13 Austerity and the ‘Workfare State’: The Remaking and Reconfiguration of Citizenship for the Young Unemployed in the Great Recession
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Since the 1980s, the UK, Australia and New Zealand have embraced neo-Liberalism as the way to do social and economic policy (France 2016). While the ‘roll out’ of neo-Liberalism has varied across time and place, it is clear that even in times of more centralist or left governments the expansion of neo-Liberal practice has continued to both maintain a central place in policy making and increase its influence. This is clearly creating an environment where personal responsibility and active citizenship is the ‘norm’ for how the young engage with both the state and civil society (France 2007). For example, New Zealand undertook a successful (though painful) economic restructuring of all walks of life in the 1980s. Neo-Liberal ideas reshaped policies in the economy, in social policy, in education, in health and even in the political system itself. The watershed period for New Zealand was seen as 1984 when the then Labour government introduced ‘Rogernomics’, and even though more centralist governments have been in power since, neo-Liberalism remains of central importance (Craig and Cotterell 2007). In the UK, we also see successive Conservative and Labour governments continue to use neo-Liberal approaches first introduced by Margaret Thatcher, while in Australia the neo-Liberal agenda has its origins in the 1970s and was accelerated by the Hawke government and then by the Howard administration in 1996 (Deeming 2014). The Labour government elected in 2007 offered an alternative to this agenda; however, a number of its economic and social policy strategies were clearly strongly influenced by neo-Liberal philosophy. In 2012, the Liberal–National Party coalition was elected with a strong drive towards neo-Liberal policies and practice.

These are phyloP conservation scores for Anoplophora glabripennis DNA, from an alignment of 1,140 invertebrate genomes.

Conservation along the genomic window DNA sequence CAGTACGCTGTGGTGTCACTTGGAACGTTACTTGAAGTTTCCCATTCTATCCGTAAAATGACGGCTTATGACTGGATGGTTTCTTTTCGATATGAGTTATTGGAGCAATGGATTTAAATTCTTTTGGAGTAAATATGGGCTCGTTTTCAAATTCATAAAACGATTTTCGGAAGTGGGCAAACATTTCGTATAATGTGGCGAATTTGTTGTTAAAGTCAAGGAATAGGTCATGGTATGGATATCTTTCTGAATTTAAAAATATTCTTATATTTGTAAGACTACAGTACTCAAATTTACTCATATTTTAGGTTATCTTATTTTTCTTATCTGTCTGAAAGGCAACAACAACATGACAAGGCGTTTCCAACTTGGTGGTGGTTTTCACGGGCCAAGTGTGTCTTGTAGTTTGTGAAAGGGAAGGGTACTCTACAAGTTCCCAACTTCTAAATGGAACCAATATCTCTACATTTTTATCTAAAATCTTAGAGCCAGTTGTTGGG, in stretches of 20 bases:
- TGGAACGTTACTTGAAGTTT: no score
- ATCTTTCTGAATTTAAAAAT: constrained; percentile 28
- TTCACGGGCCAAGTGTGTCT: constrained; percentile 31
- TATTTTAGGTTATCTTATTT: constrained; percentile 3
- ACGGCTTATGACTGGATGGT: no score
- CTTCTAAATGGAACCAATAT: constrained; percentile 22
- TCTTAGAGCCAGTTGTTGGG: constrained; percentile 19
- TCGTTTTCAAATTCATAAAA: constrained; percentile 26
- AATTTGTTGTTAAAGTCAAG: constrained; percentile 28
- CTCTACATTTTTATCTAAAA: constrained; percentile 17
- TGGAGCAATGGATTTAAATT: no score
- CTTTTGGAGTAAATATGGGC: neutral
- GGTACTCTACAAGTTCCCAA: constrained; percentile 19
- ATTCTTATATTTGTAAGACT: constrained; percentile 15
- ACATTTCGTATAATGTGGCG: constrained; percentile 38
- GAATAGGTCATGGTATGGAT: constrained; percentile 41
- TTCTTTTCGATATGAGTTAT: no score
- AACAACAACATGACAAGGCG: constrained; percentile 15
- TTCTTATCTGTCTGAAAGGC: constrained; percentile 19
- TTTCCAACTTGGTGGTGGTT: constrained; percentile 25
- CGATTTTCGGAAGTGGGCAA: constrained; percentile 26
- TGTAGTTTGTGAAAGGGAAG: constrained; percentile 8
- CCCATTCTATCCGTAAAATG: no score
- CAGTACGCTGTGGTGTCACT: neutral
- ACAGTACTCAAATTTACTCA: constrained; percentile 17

KeywordsGross Domestic Product Public Debt Great Recession Youth Unemployment Active Labour Market Policy
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